Some of the benefits of the OLT centralized compensation approach are the low-complexity ONUs required and the provisioning of further services without requiring significant changes of the compensation approach, as the compensation is realized regardless the OFDM-based services provided. Additionally, as the equipments required to implement the centralized compensation approach are deployed at the OLT rather than at the ONU side, potential damaging of those equipments, caused by users’ negligence, is also avoided.

The main challenge of the proposed centralized compensation approach is the complexity and cost of the equipment required to extract the RF-pilots information from the received signal. The immediate solution to extract the RF-pilots is digital signal processing after the digitization of the received signal by employing analogue-to-digital converters (ADCs) with adequate sampling frequency (10 Gsamples/s). Nowadays, this solution may be too expensive. Nevertheless, the electronics development in the near future can lead to substantial reduction of such equipments cost [15

15. N. Cvijetic, M. Huang, E. Ip, Y. Huang, D. Qian, and T. Wang, “1.2 Tb/s symmetric WDM-OFDMA-PON over 90km straight SSMF and 1:32 passive split with digitally-selective ONUs and coherent receiver OLT,” in Optical Fiber Communication Conference, OSA Technical Digest Series (CD) (Optical Society of America, 2011), paper PDPD7.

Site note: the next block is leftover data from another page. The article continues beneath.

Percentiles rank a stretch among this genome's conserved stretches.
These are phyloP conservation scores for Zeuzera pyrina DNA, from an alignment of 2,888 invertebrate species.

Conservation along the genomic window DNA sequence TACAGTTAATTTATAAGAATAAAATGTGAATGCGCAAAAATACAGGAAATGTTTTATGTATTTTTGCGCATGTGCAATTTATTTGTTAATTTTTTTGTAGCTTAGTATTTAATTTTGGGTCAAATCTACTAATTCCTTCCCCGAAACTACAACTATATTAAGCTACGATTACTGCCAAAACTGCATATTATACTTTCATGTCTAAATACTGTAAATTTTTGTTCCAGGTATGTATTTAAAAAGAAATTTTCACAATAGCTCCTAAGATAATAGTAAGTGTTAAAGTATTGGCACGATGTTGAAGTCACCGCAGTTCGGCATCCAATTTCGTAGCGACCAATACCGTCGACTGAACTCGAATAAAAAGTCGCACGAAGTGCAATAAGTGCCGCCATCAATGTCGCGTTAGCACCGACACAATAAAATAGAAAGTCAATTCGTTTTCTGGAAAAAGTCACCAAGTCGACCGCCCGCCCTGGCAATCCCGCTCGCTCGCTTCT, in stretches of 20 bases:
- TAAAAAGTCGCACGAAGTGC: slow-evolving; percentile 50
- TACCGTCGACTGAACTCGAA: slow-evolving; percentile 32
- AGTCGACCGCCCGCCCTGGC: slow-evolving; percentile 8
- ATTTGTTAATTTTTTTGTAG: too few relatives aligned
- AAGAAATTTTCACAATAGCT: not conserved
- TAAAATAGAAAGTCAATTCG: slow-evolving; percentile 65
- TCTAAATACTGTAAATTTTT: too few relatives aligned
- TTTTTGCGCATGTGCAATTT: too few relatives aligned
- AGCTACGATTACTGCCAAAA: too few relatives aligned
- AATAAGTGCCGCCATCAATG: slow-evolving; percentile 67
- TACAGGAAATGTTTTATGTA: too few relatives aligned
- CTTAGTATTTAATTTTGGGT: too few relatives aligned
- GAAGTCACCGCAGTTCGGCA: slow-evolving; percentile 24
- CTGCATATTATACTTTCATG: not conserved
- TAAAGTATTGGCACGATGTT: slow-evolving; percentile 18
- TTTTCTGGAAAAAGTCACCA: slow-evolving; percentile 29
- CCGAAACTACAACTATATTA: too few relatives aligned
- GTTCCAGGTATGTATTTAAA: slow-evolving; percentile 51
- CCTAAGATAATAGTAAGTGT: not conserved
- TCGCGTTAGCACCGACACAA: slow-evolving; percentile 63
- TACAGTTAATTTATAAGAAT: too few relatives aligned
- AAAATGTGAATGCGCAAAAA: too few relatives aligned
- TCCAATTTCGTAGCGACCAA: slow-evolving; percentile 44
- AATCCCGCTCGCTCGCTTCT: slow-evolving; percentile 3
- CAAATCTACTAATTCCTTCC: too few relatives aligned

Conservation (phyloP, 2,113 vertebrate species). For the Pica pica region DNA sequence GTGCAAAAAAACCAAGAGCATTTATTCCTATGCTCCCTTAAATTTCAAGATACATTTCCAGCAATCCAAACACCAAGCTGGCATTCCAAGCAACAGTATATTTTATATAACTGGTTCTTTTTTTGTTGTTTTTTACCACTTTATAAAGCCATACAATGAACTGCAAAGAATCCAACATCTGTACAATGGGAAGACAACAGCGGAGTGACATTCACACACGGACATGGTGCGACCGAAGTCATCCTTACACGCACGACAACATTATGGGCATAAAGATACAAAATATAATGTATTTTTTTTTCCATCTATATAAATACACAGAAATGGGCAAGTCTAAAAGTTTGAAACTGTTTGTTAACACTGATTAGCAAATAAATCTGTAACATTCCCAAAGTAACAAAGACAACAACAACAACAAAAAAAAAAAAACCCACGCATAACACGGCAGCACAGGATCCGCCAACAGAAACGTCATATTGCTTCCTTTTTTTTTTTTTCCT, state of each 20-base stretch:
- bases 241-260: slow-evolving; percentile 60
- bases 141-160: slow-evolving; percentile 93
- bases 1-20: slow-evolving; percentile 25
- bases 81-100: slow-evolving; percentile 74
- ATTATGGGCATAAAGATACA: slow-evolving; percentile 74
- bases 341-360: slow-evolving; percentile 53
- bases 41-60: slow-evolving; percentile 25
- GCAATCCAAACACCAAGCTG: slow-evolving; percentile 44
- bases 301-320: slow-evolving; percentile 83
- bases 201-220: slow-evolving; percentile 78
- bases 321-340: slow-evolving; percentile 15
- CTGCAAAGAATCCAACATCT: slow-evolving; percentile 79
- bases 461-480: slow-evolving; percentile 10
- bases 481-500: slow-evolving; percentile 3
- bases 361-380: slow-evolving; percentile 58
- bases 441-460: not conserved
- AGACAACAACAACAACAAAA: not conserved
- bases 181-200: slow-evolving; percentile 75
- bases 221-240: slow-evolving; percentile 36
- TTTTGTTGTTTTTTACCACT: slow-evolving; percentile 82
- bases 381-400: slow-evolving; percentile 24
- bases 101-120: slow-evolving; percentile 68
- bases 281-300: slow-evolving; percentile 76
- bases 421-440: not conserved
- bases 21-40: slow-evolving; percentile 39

, 24

24. T. Ellermeyer, R. Schmid, A. Bielik, J. Rupeter, and M. Möller, “DA and AD converters in SiGe technology: speed and resolution for ultra high data rate applications,” in European Conference and Exhibition on Optical Communication, paper Th.10.A.6. (2010). [CrossRef]

].

Table 2 shows the frequency of the different RF-pilots inserted at the OLT for broadband channel sounding. Nine RF-pilots are used in this work (one close to each edge of the spectra of the different OFDM-based signals) and the pre-distortion response is evaluated from the RF-pilots information using a linear interpolation method.

Table 2. Frequency of the RF-Pilots Inserted at the OLT for Broadband Channel Sounding

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4. Experimental results and discussion

In this section, the performance of the different OFDM-based signals carried along the WDM LR-PON depicted in Fig. 1 and employing the centralized compensation described in section 3 is evaluated experimentally. Particularly, the error vector magnitude (EVM) of the different signals is evaluated for the following distances between the RN and the ONU: 0 km, 10 km, 25 km, 35 km and 50 km. These RN-ONU distances correspond to OLT-ONU reaches of 75 km, 85 km, 100 km, 110 km and 125 km, respectively. The EVM obtained in back-to-back operation is also evaluated as a reference.